Responding to a Holy War Isn’t a Holy War


Some of the difficulty that leads the West into what I termed, earlier, as an autoimmune disorder may derive from a sense that acknowledging that somebody is fighting a holy war against us means that our response amounts to a holy war against them.  That sense arises because we misunderstand one of the central dynamics that has made our culture unique.

I’m reading an excellent book by my friend and fellow Catholic Andrew McNabb, and among his insights is that, even as we can become entangled in the natural things of this world (our biology, our human nature, and our social tendencies), identifying and understanding how those things work doesn’t negate God, nor does it make them antithetical to Him. This part of the book is in poetic form:

We are, ourselves, truly, when we are among others, living in, society. …

… Society, because when in this world, it is through our social constructs that we live, daily, and it is through our social constructs, so often imperfect, that we can become ensnared.

The imagery of being “ensnared” is apt, because the way not to become ensnared is to understand and straighten the snares.  In that way, we can see when social constructs are leading us toward destructive ends and fulfill our responsibility to develop social constructs that point toward right, moral ends.  In the case of multiple threads of current events, we have a responsibility to ensure a society of free inquiry in which (in religious terms) all people are free to pursue God and meaning as their spirits move them.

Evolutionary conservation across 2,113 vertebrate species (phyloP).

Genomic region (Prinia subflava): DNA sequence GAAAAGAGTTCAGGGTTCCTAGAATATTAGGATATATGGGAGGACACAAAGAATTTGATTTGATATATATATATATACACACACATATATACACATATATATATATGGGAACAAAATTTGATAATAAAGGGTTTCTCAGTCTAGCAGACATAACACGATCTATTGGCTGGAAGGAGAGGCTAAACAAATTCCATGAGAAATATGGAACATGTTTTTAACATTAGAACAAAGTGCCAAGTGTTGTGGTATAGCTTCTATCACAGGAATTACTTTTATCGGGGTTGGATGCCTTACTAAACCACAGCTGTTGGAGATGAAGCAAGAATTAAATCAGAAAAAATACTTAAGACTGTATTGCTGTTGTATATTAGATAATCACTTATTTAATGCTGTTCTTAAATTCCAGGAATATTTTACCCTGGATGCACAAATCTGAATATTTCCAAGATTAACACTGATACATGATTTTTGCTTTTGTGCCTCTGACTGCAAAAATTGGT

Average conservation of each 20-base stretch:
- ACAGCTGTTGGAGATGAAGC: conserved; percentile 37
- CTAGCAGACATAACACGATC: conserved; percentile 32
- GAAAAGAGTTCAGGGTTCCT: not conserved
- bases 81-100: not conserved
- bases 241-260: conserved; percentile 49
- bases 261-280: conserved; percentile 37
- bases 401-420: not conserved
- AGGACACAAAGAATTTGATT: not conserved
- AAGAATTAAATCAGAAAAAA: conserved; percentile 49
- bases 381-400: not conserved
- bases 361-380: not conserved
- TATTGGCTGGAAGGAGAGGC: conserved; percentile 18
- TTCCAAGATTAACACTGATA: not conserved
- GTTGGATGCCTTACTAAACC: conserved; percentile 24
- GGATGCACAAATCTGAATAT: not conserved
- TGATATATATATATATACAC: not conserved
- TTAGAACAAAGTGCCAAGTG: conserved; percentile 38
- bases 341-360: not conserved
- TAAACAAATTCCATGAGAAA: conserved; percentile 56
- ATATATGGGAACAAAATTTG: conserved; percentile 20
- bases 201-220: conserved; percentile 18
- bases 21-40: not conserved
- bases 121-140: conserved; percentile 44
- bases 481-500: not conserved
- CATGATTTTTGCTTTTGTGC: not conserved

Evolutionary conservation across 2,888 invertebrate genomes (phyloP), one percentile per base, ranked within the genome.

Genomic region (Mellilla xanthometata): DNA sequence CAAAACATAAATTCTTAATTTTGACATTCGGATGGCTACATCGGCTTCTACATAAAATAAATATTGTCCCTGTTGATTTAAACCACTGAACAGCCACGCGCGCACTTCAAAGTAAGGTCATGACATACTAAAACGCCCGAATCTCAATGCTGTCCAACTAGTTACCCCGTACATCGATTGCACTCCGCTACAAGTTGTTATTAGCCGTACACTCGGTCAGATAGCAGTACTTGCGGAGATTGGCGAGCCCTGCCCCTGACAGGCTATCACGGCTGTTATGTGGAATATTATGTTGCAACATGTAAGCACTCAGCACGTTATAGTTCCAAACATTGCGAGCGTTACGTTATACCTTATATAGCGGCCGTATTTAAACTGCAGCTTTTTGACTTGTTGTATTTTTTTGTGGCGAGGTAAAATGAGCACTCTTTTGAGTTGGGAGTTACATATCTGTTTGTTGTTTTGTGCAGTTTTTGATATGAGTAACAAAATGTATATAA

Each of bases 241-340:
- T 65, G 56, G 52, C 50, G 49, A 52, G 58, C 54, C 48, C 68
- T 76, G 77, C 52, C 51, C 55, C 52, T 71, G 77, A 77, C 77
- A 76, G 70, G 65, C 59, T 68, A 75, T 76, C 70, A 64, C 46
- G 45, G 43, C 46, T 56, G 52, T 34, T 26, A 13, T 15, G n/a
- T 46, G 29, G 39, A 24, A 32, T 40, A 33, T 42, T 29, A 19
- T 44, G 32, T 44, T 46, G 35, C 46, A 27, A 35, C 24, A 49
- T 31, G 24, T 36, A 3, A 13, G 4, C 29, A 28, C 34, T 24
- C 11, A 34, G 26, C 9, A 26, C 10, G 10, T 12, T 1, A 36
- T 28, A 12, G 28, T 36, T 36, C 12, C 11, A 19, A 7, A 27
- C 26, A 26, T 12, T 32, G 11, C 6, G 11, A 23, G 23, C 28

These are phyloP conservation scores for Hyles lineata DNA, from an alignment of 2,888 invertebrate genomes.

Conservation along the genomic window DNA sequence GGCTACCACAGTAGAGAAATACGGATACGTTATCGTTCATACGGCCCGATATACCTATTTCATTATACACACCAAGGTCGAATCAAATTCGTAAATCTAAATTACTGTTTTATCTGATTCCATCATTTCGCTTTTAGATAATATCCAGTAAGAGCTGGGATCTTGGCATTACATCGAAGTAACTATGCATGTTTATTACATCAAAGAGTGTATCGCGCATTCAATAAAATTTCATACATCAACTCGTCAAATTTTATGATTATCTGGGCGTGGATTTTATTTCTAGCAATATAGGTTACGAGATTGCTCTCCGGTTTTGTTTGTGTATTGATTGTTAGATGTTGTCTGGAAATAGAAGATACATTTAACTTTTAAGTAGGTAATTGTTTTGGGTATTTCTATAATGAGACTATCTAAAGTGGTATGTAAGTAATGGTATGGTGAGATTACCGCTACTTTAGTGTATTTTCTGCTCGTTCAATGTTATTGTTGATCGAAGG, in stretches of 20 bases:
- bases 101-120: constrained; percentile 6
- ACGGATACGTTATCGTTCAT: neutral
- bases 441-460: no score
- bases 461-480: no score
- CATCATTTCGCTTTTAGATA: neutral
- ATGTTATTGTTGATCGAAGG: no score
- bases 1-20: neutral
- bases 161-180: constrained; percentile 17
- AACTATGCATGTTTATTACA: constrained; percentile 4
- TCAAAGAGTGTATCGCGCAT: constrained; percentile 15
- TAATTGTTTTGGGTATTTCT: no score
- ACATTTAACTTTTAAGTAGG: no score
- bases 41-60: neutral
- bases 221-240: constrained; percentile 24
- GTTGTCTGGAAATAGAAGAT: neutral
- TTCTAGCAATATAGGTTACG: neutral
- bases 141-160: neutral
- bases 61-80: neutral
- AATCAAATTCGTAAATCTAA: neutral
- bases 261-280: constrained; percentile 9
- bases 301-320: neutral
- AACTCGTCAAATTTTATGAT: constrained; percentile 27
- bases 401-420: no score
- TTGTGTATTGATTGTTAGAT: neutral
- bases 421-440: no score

A Christian — in his capacity as such — should not judge others and should not engage in anything resembling a “holy war,” but we’re also members of a society with responsibilities quite apart from religion.  Those responsibilities entail ensuring safety and fostering an environment of freedom.  Failing to protect our neighbors from a clear threat is tantamount to hurting them because, being human, we have the capacity to assess threats one step removed.

The Catholic Catechism, for one, explicitly recognizes this framework, which is intrinsic to thoughts about just war and just punishment.  It acknowledges a legitimate civic authority that has roles apart from the Church and religion.  Indeed, progressives pick up this sort of thinking when they want to argue for a governmental role in asserting morality through welfare and social justice and even environmentalism.

Not as Christian believers, but as citizens, we have a responsibility to protect and preserve the civilization that we’ve set up.  Our beliefs inform our actions and provided some underlying principles for our civilization, but protecting our society is not the same as protecting a given belief system.  When Islamic radicals come at us with their holy war, we don’t respond with holy war, but neither do we use our theological pacifism to undermine a just response as citizens.

  • Rhett Hardwick

    I agree with your basic premise, but I think American reluctance is simpler. Essentially, we are so steeped in “Freedom of religion” that a religious war seems almost inconceivable. In fact, it is Un-American. We are told to think of it as a “clash of cultures”

    Should such a war develop, a footnote from history. The Muslims feared the Knights Templar for many reasons, but two are noteworthy. The knights did not shave and had full beards, making them “manly” in the Muslim understanding. They were forbidden by their vows from retreating if outnumbered less than 3 to 1. Consequently, since they would not retreat,you were more likely to be killed if you engaged them. So much for the 72 virgins theory. Seriously, medieval history seems to show the Muslims had a greater fear of death than is currently advertised. “fun fact” when Chinese Gordon appeared in the Sudan, circa 1880,, some of the local troops still wore crusader armor.